I then called each one and asked to speak with an HR person to get contact information. Depending on who answered the phone, most companies were very eager to provide job orders and to help.

Getting job orders, recruitment started
By the end of the week, I had pulled together data on 300 companies that were advertising heavily. It was then time to start making calls. In consulting and recruiting, job orders are the lifeblood. After calling 50 target companies, I quickly accumulated 50 job orders. The problem wasn’t demand, I learned, it was supply—there was a labor shortage in the tech area.

This put me in position to begin the recruiting process, and I placed ads on the previously mentioned sites. In the ads, I indicated that we were a new business to Ireland and needed some candidates.

The payoff was good. The ad in the Irish Times cost me $150 for one month, and I received a few hundred responses. This, essentially, launched the business.

Just to be sure my costs would be covered in the early months, I decided to supplement my revenue with personal instruction and began teaching IBM basic programming courses. I taught the class for two to three days every week or so. This provided me with a steady income stream and still allowed time to get the placement business up and running.

Getting a local Web site up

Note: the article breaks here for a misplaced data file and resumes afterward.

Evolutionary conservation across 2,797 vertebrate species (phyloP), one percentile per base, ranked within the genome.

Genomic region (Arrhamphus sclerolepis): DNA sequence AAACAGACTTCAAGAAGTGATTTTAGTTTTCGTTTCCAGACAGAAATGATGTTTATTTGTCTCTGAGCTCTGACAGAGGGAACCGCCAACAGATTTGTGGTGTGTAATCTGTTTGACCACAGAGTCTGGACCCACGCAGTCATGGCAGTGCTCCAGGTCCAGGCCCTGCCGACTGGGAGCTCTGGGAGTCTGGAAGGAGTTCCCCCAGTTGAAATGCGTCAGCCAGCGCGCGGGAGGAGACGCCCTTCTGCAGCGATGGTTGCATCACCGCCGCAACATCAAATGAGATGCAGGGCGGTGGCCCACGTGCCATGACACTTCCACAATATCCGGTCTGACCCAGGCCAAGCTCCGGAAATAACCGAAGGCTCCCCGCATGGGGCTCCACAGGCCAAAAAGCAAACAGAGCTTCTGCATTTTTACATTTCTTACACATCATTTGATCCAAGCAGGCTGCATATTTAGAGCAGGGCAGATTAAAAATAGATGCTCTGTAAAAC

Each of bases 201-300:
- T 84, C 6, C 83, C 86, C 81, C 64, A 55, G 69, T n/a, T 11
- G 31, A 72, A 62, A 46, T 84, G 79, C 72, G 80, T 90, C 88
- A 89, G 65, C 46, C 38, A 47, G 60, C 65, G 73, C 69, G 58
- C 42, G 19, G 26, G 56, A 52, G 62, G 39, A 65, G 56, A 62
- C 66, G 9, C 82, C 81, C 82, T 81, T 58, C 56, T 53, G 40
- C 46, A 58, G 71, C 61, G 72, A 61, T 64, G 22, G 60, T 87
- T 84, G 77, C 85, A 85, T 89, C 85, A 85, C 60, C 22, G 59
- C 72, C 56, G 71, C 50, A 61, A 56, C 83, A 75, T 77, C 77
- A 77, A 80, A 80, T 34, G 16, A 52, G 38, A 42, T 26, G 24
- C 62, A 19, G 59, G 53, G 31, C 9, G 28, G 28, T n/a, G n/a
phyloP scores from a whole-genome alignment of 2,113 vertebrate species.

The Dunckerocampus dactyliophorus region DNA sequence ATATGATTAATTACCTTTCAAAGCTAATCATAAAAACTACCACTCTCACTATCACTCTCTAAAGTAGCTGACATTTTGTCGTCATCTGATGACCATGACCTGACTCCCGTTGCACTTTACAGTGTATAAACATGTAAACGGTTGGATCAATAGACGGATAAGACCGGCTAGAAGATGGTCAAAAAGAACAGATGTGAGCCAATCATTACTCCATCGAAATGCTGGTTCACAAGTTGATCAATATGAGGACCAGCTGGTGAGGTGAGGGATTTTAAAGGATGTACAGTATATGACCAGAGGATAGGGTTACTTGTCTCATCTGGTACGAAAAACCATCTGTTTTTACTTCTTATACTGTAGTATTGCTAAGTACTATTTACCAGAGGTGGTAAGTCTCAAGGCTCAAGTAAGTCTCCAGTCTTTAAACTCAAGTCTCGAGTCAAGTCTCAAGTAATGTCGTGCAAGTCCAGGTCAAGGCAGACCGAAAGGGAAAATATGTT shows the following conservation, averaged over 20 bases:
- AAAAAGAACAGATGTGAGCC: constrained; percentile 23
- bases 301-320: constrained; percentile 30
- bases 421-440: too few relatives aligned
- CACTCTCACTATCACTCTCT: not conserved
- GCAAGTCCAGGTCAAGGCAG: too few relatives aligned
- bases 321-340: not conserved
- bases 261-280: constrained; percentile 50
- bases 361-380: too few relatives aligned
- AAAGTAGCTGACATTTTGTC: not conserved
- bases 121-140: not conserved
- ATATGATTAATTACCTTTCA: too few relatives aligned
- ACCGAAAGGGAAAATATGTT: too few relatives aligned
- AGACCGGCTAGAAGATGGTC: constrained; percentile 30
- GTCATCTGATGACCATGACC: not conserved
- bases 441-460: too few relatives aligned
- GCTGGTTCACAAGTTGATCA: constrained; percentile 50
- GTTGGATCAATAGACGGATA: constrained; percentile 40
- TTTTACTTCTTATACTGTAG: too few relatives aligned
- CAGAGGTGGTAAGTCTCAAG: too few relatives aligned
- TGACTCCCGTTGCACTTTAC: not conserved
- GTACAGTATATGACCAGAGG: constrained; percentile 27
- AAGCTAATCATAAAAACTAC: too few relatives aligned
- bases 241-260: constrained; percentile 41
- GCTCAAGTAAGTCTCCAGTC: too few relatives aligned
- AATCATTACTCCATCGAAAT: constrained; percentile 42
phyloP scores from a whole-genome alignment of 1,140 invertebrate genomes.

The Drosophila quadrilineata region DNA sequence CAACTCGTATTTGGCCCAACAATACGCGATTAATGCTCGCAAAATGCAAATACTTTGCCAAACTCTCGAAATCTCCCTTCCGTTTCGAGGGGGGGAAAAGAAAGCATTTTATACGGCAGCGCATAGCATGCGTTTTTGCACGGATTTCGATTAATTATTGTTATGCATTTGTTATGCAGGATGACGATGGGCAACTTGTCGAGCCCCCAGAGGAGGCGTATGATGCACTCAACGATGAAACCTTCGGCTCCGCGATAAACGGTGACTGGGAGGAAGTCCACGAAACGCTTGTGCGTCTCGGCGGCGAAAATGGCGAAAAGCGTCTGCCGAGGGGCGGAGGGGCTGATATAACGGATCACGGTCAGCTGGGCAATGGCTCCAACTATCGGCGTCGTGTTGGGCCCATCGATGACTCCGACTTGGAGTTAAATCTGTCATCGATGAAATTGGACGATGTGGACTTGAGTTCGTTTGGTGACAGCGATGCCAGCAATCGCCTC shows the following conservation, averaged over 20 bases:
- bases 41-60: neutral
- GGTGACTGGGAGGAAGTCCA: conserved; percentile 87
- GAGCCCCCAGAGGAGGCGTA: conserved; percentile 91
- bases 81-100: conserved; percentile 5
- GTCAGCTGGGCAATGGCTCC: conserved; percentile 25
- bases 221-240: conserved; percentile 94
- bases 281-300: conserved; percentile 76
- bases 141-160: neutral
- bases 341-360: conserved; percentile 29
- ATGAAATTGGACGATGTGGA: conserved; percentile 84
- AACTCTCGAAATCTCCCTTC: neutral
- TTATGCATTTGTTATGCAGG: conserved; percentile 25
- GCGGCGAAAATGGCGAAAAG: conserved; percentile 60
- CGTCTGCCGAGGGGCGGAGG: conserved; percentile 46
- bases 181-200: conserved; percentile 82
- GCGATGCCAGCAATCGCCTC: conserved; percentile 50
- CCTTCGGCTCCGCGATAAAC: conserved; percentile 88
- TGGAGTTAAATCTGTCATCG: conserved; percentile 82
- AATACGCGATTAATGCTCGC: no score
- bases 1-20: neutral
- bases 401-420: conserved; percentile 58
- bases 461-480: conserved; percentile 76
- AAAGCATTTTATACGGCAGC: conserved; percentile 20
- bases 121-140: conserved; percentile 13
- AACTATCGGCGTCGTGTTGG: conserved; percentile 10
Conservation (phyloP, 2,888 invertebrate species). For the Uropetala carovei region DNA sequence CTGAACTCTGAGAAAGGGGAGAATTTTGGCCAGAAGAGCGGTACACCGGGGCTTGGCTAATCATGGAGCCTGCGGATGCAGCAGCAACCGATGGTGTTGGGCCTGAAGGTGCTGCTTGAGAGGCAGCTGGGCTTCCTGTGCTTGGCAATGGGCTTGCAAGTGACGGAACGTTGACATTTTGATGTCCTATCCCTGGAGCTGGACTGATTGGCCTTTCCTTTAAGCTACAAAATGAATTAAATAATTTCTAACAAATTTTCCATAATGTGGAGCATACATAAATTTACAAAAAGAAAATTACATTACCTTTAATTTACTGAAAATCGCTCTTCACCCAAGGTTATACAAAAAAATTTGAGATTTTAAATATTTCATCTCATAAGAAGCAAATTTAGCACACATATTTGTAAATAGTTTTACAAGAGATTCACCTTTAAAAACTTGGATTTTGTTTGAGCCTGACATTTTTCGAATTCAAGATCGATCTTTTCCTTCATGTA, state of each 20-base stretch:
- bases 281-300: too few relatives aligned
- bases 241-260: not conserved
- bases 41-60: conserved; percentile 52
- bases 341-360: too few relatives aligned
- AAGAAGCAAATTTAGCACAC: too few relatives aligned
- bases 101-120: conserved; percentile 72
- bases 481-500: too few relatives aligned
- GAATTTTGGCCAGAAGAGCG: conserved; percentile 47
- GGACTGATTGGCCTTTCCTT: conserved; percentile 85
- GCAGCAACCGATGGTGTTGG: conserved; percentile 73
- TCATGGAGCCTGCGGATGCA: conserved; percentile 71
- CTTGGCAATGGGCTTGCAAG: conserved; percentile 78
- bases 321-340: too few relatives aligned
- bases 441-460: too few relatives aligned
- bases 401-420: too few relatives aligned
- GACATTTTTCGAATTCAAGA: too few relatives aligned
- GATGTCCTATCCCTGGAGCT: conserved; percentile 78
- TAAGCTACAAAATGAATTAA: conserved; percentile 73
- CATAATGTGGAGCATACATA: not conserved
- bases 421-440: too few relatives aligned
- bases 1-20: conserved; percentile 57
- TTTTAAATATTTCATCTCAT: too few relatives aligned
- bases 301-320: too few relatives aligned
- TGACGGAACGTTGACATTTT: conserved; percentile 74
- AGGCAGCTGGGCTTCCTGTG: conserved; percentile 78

Once I had jobs and candidates to work with, I focused on developing the company Web site. As I mentioned in the first article, registering a business in Ireland as a corporation allows a company to have a site with the .ie suffix. This can only be used for Irish-registered companies.

It cost $50 a month to get the site up and hosted. This was for a very basic site that only had our company information and jobs we were trying to fill. The important aspect was that the .ie suffix made the company legitimate for the Irish market and also provided another avenue for advertising and recruiting that was very cost-effective.

Interviewing for an assistant
Up until this point, my spouse had been doing a great deal of the administrative work, and I realized it was time to interview for an assistant. Initially, I had planned on getting the office producing and then hand the office operations over to an assistant anyway, and now my interests had also changed. I wanted to instruct full-time and not deal with office issues.

I ran an advertisement and interviewed three or four quality applicants. The corporate office made the final decision, and I then officially became the company’s first official consultant and helped transition the office work to the new person. This took two to three weeks and was very successful.

Valuable lessons learned
The entire relocation and new business process has proven invaluable. It was an eye-opening experience on how different things can be outside the United States. It also helped me develop the necessary steps to open any office, no matter where I might be located.

The most important lesson I learned was to be patient and tolerant of the way things are done in other parts of the world. I was lucky in that I never met a rude Irishman. Everyone was very courteous and pleasant to work with.